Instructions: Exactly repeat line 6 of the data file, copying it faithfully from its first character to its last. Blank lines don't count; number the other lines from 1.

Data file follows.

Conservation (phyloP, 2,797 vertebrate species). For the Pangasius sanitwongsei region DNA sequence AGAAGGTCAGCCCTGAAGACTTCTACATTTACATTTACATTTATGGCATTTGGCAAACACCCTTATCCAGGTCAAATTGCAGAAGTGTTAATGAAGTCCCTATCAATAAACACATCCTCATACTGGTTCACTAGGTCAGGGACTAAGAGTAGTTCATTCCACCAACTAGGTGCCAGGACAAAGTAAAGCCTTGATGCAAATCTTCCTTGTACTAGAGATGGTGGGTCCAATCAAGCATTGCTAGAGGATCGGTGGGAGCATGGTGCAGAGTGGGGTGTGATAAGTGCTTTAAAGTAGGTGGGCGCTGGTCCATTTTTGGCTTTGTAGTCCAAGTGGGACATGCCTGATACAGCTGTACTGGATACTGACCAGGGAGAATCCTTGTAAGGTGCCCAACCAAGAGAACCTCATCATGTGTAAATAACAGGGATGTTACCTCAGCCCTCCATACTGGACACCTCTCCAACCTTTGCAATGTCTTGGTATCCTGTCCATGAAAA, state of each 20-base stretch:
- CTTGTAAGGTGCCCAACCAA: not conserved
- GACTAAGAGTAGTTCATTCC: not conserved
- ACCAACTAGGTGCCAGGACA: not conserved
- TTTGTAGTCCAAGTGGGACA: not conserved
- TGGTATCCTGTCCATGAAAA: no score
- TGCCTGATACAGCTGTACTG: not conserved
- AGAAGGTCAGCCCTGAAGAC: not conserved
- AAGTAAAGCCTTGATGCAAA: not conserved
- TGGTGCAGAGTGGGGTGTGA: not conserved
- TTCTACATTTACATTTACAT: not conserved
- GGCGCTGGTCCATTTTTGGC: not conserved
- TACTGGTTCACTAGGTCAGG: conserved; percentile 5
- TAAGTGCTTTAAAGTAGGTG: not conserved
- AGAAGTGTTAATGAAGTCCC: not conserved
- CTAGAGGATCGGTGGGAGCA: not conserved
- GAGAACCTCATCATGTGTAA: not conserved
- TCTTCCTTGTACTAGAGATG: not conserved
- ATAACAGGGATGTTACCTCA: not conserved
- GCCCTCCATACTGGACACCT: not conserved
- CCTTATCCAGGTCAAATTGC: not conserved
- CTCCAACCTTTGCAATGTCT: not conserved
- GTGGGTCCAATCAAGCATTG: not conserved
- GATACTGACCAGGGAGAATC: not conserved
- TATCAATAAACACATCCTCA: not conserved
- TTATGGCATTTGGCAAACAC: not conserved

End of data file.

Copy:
- TGGTATCCTGTCCATGAAAA: no score